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Contemplating Comet Halley
By Greg Bryant


My first article, published in Universe, June 1988
 


While skimming through the July, 1987 edition of "Sky and Telescope", I came across a small article explaining how Comet Halley was still visible in large amateur telescopes in April of last year.  As I read this, it revived pleasant memories of my observations in late 1985 and early 1986.  What follows is some of the highlights of that time.

My first view of Comet Halley was on December 15. 1985.  I had persuaded my family to drive up to Bowen Mountain to search for the comet.  By the time that we had arrived, the skies had clouded over. but I was determined to remain until such time that I had either observed the comet or it had set.  I set up my 6 inch Newtonian reflector, and began the wait.  During this time, I met a member of the ASNSW (his name escapes me) who had a smaller telescope.  Just before the clouds cleared.  Ken Wallace arrived on the scene.

With substantial gaps appearing in the clouds, we commenced a search for Comet Halley.  Initially, we had problems as the comet was not visible with the naked eye.  While scanning the western sky, I came across a bright "nebula", but I didn't recognise it as a comet.  Then behind me came a cry that the comet had been found. I raced over to the smaller telescope, looked through the eyepiece, and realised I had glimpsed it only moments before in my telescope. I had seen Halley's Comet!

It wasn't until March 9, 1986, that I observed the comet again.  My father had a friend who knew some people living on a property near Molong, on the other side of Orange.  We left on the Saturday night, just before midnight, and arrived at the property at 3.30a.m. on Sunday.  As this was my first view of the Milky Way in the countryside, I couldn't believe how bright the stars were. I set up the telescope and began to observe the constellations of Scorpius and Sagittarius.  Then I looked at my watch and realised that the comet should be nearly visible.  I turned towards the eastern horizon and saw the comet suspended just above the paddocks.  That first naked eve view of a comet I will never forget.

We observed the comet with its long tail until well after the Moon had popped up.  It was only then that I realised that it was cold, so we went inside the farmhouse for some really early morning tea.  After thanking the owners for their hospitality, we stepped outside.  Although the first glimmer of light had appeared in the east, Halley's Comet was still quite visible.  As we drove back to Sydney, Jupiter was shining quite brightly in the dawn sky.

I observed Halley's Comet on numerous occasions during the next 7 weeks.  One special occasion was at the beginning of April.  The Senior Master at my high school spoke to me in the middle of an English class.  It turned out that he was a member of the local Rotary Club.  He informed me that a group of Japanese tourists were coming to Sydney as part of a Rotary tour, and they had asked Rotary if arrangements could be made to observe Halley's Comet.  The President of the Rotary Club asked my Senior Master as to whether he knew anyone with an interest in Astronomy.  The Senior Master came straight to me. Naturally,  I gratefully accepted the request.

April 3 turned out to be too cloudy, but I did show Alpha Centauri to the tourists.  The following night was clear, and after having dinner with the tourists, during which I learnt the art of using Chopsticks, we drove off to South Head near the Lighthouse (a good example of light pollution). I set up the telescope and immediately focused it on the comet, which was visible to the naked eye as a hazy patch in Scorpius. Nearly an hour was spent pointing out the comet to each tourist, and afterwards, I showed the rings of Saturn to those who were interested.  Finally, the tourists thanked my family for the opportunity and they departed. I was about to unpack the telescope when I realised that a number of Sydneysiders were congregating around me.  Another hour was spent pointing out the comet.  During this time, I felt that I would like to do this type of thing for ever, as I was introducing new people to the wonders of the Universe.  Unfortunately, it did begin to get quite late, and so I regretfully had to leave.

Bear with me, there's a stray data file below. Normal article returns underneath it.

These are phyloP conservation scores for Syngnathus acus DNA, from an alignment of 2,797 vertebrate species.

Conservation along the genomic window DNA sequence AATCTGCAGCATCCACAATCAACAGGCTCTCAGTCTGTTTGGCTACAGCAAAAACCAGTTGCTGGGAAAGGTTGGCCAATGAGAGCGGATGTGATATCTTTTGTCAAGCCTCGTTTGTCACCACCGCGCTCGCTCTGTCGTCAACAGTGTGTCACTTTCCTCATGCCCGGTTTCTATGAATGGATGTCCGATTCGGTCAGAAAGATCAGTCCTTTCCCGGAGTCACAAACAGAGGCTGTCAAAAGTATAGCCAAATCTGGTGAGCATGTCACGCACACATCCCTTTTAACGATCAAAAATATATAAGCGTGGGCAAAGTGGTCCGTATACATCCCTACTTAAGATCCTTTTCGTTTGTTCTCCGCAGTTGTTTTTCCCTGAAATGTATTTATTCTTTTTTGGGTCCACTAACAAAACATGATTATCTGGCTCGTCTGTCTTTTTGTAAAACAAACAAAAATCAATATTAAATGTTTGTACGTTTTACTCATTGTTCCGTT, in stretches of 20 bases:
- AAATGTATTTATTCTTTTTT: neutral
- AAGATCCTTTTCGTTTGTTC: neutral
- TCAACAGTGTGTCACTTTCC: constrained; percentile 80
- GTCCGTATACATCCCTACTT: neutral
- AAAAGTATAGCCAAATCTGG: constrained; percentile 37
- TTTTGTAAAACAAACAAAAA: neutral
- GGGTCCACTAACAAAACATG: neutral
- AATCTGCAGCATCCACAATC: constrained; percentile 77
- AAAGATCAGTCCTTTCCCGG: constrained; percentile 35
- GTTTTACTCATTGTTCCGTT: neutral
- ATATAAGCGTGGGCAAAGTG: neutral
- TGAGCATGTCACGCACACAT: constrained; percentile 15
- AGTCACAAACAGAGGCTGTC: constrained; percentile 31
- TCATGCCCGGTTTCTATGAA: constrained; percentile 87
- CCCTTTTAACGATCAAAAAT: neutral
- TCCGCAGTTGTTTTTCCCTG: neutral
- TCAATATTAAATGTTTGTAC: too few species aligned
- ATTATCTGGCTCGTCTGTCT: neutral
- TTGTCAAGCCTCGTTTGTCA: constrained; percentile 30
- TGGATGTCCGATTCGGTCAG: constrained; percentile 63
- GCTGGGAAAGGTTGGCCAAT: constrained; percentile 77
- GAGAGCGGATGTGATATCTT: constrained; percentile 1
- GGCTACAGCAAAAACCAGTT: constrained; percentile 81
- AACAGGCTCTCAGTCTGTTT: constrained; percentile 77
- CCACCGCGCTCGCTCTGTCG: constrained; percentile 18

Travelling home in the car, I wished that more opportunities would arise to show the general public the night sky.  Maybe what we need is a really bright comet, discovered months in advance, in conjunction with an information campaign conducted by the media and amateur organisations such as ours.

My final view of Halley's Comet was on the night of April 24, 1986, during the Total Lunar Eclipse. Upon arrival at Mt.  Banks, the telescope was set up and I briefly looked at the darkening Moon.  My parents then asked me to point out the comet.  It was only then that I realised that I didn't have a clue as to where the comet was in the sky.  As I scanned through Scorpius and Centaurus, where the comet had already been, I began to panic.  Leaving the telescope, I was about to search for my reference books when I casually looked up in the sky .... and immediately saw a faint comet with a long tail on the border of Hydra and Crater. I had found the comet.  We observed the comet and some deep sky objects until the Moon began to brighten again.  My last view of Halley's Comet was made at 11.40p.m. as I stepped into the car.  That last look gave me the same awe and wonder that generations before must have experienced. It was there and then that I made a silent vow to see Comet Halley again on its next visit.  With perihelion predicted to occur, on July 28, 2061, I will have just turned 91 years old .....

Copyright Greg Bryant.  All Rights Reserved.